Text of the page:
Thomas Paine and Common Sense
At this point, many colonists considered themselves loyalists. They did not like the Intolerable Acts or excessive taxes, but they feared leaving England. England would protect them. A war would also be very difficult to win as the British military was one of the best in the world.
However, in January 1776 Thomas Paine published a booklet called Common Sense. Paine had only been in the colonies a short while, but he strongly believed in their cause. He believed the following:
1. People should rule themselves, not kings and queens.
2. The colonies did not owe anything to England.
3. England only helped the Colonies when it benefited them. The King was NOT looking out for their best interest. For example, the King only fought in the French and Indian War to protect and expand his land. He did not care at all about the colonists.
At this point, many colonists thought of Britain as a parent country. Paine said parents do not "make war upon their families." He stirred up anger and memories of the Boston Massacre. His convincing words changed the hearts and minds of the colonists. Approximately 120,000 copies of Common Sense were sold.
Second Continental Congress
John Adams, George Washington, Benjamin Franklin, and Thomas Jefferson arrived in Philadelphia as delegates for the Second Continental Congress. A total of 65 delegates took part in this congress.
The Olive Branch Petition was drafted by Congress. This petition was one last attempt at peace with England. This petition, a petition is a request signed by multiple people, tried to end the conflict. King George never responded and instead sent more British soldiers to the colonies.
The first step was to organize the militia. Militia were ordinary men, not full time soldiers who went to battle for the Patriots. Congress created a Continental Army. Then, Congress elected George Washington to lead the new army. Finally, the Congress had to decide if they were going to declare war on England. John Adams was ready for this step, but many were not. Thankfully, the success of Thomas Paine's Common Sense convinced the delegates to declare war to create a Declaration of Independence.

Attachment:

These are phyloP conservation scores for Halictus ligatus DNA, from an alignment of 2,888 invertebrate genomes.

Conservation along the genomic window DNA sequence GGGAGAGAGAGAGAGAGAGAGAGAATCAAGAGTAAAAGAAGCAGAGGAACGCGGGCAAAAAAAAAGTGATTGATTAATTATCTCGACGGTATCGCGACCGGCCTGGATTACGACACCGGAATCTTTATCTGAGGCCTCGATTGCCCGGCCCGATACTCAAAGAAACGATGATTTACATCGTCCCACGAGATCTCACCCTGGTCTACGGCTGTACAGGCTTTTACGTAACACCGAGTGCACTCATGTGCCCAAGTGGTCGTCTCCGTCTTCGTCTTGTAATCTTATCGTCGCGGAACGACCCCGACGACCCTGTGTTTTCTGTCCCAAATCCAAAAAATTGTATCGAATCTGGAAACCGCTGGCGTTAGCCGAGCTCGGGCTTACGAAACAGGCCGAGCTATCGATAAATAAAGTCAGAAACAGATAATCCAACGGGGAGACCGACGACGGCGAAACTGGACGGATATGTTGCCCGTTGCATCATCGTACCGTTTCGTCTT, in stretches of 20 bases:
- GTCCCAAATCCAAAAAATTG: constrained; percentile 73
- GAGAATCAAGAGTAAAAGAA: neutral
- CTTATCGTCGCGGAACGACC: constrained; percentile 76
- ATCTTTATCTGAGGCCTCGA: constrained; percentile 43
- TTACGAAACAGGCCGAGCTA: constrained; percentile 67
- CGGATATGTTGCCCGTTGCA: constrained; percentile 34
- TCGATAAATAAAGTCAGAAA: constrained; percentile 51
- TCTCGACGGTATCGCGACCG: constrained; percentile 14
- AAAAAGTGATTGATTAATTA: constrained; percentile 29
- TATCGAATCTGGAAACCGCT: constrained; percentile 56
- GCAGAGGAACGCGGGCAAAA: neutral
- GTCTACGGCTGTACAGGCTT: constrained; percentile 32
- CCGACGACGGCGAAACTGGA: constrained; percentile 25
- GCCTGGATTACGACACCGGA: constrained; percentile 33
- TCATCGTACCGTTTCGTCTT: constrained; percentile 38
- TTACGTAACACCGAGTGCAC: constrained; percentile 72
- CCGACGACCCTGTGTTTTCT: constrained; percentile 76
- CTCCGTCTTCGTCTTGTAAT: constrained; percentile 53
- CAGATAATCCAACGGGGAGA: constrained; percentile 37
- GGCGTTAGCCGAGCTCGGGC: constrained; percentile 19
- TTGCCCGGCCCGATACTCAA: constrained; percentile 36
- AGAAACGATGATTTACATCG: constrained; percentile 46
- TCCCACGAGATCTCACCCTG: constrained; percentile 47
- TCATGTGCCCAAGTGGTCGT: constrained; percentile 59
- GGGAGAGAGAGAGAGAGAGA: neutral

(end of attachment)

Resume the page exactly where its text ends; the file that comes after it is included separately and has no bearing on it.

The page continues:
Declaration of Independence
On June 7th, 1776 delegates from Virginia introduced a resolution. A resolution is an idea you could vote on, to make the colonies free and independence states. They created a committee to draft a Declaration of Independence. John Adams, Thomas Jefferson, and Benjamin Franklin were on the committee. The document was presented to Congress. Congress debated on this document for several days and eventually voted to separate from Britain.
Congress then debated any needed changes to the document. Delegates from two southern colonies wanted to remove the the statement that slavery was a "cruel war against human nature." Other delegates agreed. Many of the changes angered Jefferson, but they knew they all needed to agree to become a united country. On July 4th, 1776 Congress voted to approve the Declaration of Independence.
Washington fought in the French and Indian War. He was selected to lead the Continental Army for the Patriots. Washington was a member of the First and Second Continental Congress. He was elected to be the first president of the United States.
Jefferson was a lawyer and a talented writer. Jefferson was a member of the Second Continental Congress. He wrote the Declaration of Independence. Jefferson was the 3rd president of the United States.